Economics

Category archives for Economics

I’ve seen a few links passed around to this Tom Siegfried post about science literacy, which is mostly a familiar story about how polls show most Americans giving incorrect answers to science questions. The sort of stuff you find in the NSF’s Science and Engineering Indicators report. What’s getting the social-media attention, though, is this…

When I wrote about Benjamin Bratton’s anti-TED rant I only talked about the comment about the low success rate of TED suggestions. That was, admittedly, a small piece of his article, but the rest of it was so ludicrously overheated that I couldn’t really take it seriously. It continues to get attention, though, both in…

It was looking like we were going to slip through the entire Nobel season without a winner in the Uncertain Principles Betting Pool, but at the eleventh hour, we got one: DougT correctly predicted that the 2013 Sveriges Riksbank Prize in Economic Sciences in Memory of Alfred Nobel would be shared by Eugene Fama (remember,…

On Corrective Incentives

SteelyKid’s kindergarten teacher is big on incentives and prizes– there are a number of reward bags that get sent home with kids who excel in some particular area. I’m not entirely sure what’s in these, because SteelyKid hasn’t gotten any yet. This isn’t because she misbehaves– from all reports, she’s very good– but she’s in…

On Class and Skills and Education

In a comment to yesterday’s post about the liberal arts, Eric Lund makes a good point: The best argument I have ever heard for doing scholarship in literature and other such fields is that some people find it fun. I single this out as a good point not because I want to sneer at the…

On College Matching

We’re entering the heart of College Admissions Season– the offers are out, and students are doing the high-stress decision thing– which means it’s time for the New York Times to begin their annual series of faintly awful reports on the state of academia. And right on cue, there’s this weekend’s article about poor students who…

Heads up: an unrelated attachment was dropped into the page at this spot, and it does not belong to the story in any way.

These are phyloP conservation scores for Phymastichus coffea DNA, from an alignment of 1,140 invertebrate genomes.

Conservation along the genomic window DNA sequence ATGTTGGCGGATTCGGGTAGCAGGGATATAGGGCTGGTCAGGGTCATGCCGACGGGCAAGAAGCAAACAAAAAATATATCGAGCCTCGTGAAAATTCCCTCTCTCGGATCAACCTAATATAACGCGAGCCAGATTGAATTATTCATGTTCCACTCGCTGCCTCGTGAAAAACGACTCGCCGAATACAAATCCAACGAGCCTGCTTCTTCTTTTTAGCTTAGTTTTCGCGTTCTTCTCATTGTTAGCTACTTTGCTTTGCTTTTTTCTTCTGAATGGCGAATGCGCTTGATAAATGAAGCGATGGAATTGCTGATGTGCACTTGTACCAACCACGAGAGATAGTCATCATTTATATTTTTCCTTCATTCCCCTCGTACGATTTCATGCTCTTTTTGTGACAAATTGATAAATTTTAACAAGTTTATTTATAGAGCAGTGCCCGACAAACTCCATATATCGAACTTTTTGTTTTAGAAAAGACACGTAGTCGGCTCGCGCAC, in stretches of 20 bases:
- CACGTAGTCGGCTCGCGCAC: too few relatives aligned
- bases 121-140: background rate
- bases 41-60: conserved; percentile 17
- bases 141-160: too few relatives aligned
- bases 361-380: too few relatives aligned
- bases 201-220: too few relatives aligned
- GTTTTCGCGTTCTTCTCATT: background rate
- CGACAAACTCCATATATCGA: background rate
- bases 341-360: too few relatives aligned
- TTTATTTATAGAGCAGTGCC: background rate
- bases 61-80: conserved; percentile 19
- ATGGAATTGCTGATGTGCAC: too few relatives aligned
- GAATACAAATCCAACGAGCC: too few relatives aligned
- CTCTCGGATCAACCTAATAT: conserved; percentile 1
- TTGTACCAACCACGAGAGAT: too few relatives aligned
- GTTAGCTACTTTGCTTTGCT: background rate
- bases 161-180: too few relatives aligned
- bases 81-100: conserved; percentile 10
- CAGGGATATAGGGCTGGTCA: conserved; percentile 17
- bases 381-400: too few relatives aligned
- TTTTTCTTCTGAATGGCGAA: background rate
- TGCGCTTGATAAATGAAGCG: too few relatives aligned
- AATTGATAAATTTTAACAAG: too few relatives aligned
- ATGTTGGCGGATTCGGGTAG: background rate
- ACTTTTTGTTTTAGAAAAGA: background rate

The Arxiv Is Not a Journal

There’s been a lot written recently about academic publishing, in the kerfuffle over the “Research Works Act”– John’s roundup should keep you in reading material for a good while. This has led some people to decide to boycott Elsevier, including Aram Harrow of the Quantum Vatican. I’m generally in favor of this, but Aram says…

A currently popular explanation for the increasing price of higher education is that all those tuition dollars are being soaked up by bloated bureaucracy– that is, that there are too many administrators for the number of faculty and students involved. While I like this better than the “tenured faculty are greedy and lazy” explanation you…

Of Education Bubbles and Bad Graphs

The new school year is upon us, so there’s been a lot of talk about academia and how it works recently. This has included a lot of talk about the cost of higher education, as has been the case more or less since I’ve been aware of the cost of higher education. A lot of…

Over at io9, they have a post on the finances of running a research lab at a major university. It’s reasonably good as such things go, but very specific to the top level of research universities. As I am not at such an institution, I thought it might be worthwhile to post something about the…